The Innovation Journal: The Public Sector Innovation Journal, Volume 7(3), 2002, article 15.


The Federal Government Role in the National System of Innovation


J. Adam Holbrook, P.Eng.,

Centre for Policy Research on Science and Technology,

Simon Fraser University, Vancouver, BC

© Adam Holbrook, 2002

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Knowledge Flows

  • Knowledge is a unique commodity in that while it can be created, it cannot be destroyed. Similarly it can be transferred, but the source retains all of the knowledge it transfers to the recipient.
  • Knowledge can flow from one institution to another, either through people, or through financial flows that permit the creation of knowledge in the recipient institution.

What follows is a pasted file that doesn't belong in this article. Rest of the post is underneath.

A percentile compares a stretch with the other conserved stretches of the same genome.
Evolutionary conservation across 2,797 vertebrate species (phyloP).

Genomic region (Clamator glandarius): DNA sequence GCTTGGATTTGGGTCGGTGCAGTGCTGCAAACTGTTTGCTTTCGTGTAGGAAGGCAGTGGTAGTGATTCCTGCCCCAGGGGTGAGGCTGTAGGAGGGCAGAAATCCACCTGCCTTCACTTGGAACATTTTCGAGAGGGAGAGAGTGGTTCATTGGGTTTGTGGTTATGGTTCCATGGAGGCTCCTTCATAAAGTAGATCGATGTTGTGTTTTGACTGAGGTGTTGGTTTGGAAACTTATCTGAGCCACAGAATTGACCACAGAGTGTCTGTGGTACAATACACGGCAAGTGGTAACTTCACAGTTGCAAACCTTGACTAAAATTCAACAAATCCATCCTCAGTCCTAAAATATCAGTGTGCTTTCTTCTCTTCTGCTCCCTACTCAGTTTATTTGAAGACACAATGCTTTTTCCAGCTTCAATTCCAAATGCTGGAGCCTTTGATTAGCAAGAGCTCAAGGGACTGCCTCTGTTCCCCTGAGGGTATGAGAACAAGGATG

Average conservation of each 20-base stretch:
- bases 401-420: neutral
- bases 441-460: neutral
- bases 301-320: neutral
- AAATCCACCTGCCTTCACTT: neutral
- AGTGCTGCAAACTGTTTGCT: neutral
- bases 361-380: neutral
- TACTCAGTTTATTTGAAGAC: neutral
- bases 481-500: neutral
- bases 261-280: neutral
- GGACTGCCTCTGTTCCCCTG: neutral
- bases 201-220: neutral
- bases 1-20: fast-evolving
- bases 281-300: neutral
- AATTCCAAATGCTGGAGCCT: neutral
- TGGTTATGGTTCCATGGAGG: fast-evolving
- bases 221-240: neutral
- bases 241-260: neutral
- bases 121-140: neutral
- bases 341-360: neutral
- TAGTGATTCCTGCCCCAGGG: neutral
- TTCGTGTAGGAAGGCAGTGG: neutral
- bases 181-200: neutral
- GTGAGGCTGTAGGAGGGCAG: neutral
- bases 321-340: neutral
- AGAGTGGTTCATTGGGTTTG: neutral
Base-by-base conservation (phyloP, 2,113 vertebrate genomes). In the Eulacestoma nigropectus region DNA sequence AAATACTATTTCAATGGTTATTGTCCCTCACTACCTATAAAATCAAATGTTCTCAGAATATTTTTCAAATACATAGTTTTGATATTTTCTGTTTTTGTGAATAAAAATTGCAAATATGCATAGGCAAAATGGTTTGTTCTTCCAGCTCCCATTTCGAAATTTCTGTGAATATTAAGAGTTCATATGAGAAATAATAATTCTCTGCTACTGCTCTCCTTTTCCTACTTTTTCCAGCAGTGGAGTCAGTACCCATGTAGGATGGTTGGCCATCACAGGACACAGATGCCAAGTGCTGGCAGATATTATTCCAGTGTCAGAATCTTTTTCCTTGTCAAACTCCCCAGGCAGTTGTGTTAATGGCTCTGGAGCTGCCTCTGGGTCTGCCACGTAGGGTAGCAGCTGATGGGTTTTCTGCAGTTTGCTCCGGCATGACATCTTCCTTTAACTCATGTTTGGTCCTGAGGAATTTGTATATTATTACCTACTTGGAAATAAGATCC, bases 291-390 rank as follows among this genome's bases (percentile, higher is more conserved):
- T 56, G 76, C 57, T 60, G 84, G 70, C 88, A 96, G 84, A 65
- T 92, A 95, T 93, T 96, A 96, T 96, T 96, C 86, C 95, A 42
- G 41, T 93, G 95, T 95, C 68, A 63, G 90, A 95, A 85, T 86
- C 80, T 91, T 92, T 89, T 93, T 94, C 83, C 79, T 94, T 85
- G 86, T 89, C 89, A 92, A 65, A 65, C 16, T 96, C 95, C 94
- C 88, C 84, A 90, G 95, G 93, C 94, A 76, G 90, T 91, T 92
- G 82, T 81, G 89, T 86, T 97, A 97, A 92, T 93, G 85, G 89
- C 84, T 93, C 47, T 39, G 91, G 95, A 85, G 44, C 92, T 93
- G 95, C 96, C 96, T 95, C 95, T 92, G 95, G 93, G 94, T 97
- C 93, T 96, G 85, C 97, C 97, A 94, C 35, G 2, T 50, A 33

What is innovation?

  • Two views – a social view and an economic view
  • The social view looks at how innovation are adopted and adapted. The "S" curve; early adopters and late adopters. "Diffusion of Innovation" by Everett M. Rogers
  • The economic view: Josef Schumpeter: "The Theory of Economic Development"
  • Five forms of innovation: new products, new processes, new markets, new resources , new organizations

The Oslo Manual : Technological Product and Process Innovation

  • A technologically new product is a product whose technological characteristics or intended uses differ significantly from those of previously produced products. Such innovations can involve radically new technologies can be based o combining existing technologies in new uses, or can be derived from the use of new knowledge